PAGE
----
February 19, 2013, 1:06 PM — In this, the second installment of our three-part series on finding the best open-source content management system (CMS) for your needs, we asked two organizations that use Joomla to explain why they felt that Joomla was the best choice for them, how the transition went, and whether they're happy with the results.
(To find out why other users chose Drupal, be sure to check out part 1 of this series; Joomla will be next.)
Joomla hasn't been around as long as WordPress or Drupal -- the first version debuted in 2005 when it split off from the Mambo open-source community. The Joomla community stakes its claim in the middle ground between its two open source competitors: the sophisticated but complex Drupal and the more accessible WordPress. It offers an ease of use closer to that of WordPress while delivering some of Drupal's power and flexibility, according to Paul Orwig, president of Open Source Matters, the nonprofit that supports the Joomla open source initiative.
As a result, it has become the second most popular open-source CMS in use today. According to Web technology tracker W3Techs, as of February 1 about 2.7% of all websites use Joomla. This is in comparison to WordPress at 17.4% and Drupal at 2.3%. According to Open Source Matters, as of November 2012, Joomla had been downloaded more than 36 million times, including more than 9.5 million in the previous 12 months -- a 27% increase.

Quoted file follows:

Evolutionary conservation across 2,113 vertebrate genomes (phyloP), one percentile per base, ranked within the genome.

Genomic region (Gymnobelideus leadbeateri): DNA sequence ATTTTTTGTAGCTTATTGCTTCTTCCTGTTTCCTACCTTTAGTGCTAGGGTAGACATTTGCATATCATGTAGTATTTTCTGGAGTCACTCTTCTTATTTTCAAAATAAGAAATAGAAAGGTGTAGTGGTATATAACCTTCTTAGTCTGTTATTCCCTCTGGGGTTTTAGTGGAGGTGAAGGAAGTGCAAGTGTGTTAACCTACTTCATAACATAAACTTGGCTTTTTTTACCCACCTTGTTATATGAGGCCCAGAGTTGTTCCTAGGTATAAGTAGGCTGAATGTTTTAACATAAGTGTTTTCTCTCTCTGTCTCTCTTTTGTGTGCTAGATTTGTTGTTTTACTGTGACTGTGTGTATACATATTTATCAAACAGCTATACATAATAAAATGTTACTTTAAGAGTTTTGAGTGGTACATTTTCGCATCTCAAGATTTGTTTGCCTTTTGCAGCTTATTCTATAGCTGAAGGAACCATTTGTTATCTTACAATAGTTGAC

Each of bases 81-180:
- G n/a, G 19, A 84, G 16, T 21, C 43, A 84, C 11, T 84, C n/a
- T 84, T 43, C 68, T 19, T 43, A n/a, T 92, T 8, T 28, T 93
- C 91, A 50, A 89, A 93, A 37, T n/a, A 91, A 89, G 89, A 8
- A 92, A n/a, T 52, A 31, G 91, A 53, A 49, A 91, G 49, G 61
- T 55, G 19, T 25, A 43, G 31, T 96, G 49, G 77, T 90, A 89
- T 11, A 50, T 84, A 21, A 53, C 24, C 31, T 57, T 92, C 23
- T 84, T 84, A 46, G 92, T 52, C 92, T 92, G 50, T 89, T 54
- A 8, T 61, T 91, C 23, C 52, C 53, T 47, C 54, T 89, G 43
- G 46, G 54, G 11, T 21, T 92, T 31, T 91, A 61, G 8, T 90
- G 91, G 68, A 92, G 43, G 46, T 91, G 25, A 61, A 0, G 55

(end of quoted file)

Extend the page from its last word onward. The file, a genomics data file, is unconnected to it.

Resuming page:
[For in-depth reviews of these three open-source content management systems, see Site builder shootout: Drupal vs. Joomla vs. WordPress. Since that article was written, Joomla was upgraded; for a look at the new version, check out Joomla 3.0 review: Making way for mobile. Looking for development tools? Try 10 Joomla extension modules for easier and better websites.]
Joomla's committee-based governance model, born out of a secessionist movement from the Mambo Foundation, includes many passionate, independent thinkers, according to Paul Orwig, president of Open Source Matters. The community has experienced some violent disagreements over direction in the past, and with no benevolent dictator to make the final call, those disagreements have led to delays.
Despite that, the community released Joomla 3.0 last fall and has committed to issuing major updates every 18 months, with interim releases every six months for early adopters and developers. "We have to walk this balance between empowering everyone's ideas and at the end of the day releasing software every six months," Orwig says.